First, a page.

The development of P3s is the driving force behind this effort. The federal Miller Act and state Little Miller Acts require bonding of public works projects, but traditional procurements have not involved a private partner providing the financing and managing the construction. State P3 laws also vary regarding security requirements. To manage risks properly, construction under a WIFIA-financed P3 ought to be bonded just like any other federal public works project.

Public money pays for the P3 project in the long run, and such public funds are at risk in a P3, just as they would be when using any other method of delivery. Arguably, the risk to the public entity is increased in a P3 because the public entity is responsible to the taxpayers to deliver a public service or facility, but the public entity does not choose or control the construction contractor and could suffer financial losses if the private partner defaults. Surety and construction associations have been educating Congress on the critical need to protect taxpayer dollars used to finance P3 water infrastructure projects. 

Many states have considered P3 legislation in the last five years. According to the National Conference of State Legislatures, 33 states have adopted statutory authority for P3s (as of January 2016). The vast majority of states allow P3s only for transportation projects, but more recent legislation broadly applies to transportation, public buildings and facilities.

Most recent enactments of P3 laws also require bonding. Four states joined the P3 ranks in 2016—Kentucky, Louisiana, New Hampshire and Tennessee—and all require bonding of the construction portion of the P3. In the past five years, the District of Columbia, Georgia, Maryland and West Virginia have enacted new P3 laws that require bonding. In that same time period, California, Ohio and North Carolina amended existing P3 laws to require bonding.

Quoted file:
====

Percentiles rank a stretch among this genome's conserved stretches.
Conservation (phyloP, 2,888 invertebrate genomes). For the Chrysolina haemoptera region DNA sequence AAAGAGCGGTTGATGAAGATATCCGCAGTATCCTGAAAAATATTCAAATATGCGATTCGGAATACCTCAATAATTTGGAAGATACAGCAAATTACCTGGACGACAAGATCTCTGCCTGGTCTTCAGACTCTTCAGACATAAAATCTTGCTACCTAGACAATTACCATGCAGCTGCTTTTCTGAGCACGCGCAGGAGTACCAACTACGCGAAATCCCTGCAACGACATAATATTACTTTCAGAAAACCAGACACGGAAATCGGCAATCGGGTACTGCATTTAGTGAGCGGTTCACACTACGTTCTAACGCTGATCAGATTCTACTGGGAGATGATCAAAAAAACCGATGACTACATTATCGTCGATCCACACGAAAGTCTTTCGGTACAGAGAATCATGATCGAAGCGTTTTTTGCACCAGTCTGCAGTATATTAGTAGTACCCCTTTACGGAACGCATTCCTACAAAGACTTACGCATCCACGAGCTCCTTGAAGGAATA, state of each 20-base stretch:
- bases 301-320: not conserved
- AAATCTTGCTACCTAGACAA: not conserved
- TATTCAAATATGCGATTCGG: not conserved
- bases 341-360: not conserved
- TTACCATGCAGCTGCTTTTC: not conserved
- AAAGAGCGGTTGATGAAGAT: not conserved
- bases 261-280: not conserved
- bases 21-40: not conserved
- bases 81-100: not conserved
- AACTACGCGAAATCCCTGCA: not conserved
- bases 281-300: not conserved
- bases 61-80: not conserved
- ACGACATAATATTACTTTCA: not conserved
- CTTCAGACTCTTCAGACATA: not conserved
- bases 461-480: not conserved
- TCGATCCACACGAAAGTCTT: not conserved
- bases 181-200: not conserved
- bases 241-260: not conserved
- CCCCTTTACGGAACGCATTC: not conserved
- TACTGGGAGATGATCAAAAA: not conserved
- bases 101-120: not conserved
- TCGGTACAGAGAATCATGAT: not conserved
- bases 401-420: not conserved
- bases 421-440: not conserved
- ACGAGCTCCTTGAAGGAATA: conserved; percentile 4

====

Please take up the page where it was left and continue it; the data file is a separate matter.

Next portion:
Variations in P3 Laws
State legislatures still need to address variations in their P3 laws. Some states may expand their law beyond transportation projects to all vertical construction. Other states may amend the multiple P3 laws enacted over time to make them all consistent. Several of the existing laws are just a general grant of authority to use P3s. It remains to be seen whether state agencies with these barebones laws, which date back a decade or more, will use them to enter into complex P3 agreements with private partners without a further defined law from the current legislature, particularly if public revenues must be committed for a long time into the future.

The surety industry urges that this process also should include bonding requirements. In particular, state P3 laws that allow bonds and other forms of security need to be clarified to state the design and construction portion of the P3 needs to be bonded, rather than all phases of a P3.

P3s still are a relatively new method to deliver a public works project in the United States. States with the most experience with P3s are Florida, Indiana, Pennsylvania, Virginia and Texas. Ideally more states will follow their lead, and those with newly enacted P3 laws will attract investors. If just New York, New Jersey and Connecticut added laws, the U.S. P3 market could expand considerably.

Bonding is sound public policy contained in the federal Miller Act and state Little Miller Acts. These public policies have assured the successful completion of construction projects and protected businesses for decades. Those public policies hold true regardless of which entity is providing the revenue stream for these projects.


Lenore Marema is vice president of government affairs for The Surety & Fidelity Association of America and Lawrence LeClair is director of government relations. For more information, email lmarema@surety.org or lleclair@nasbp.org.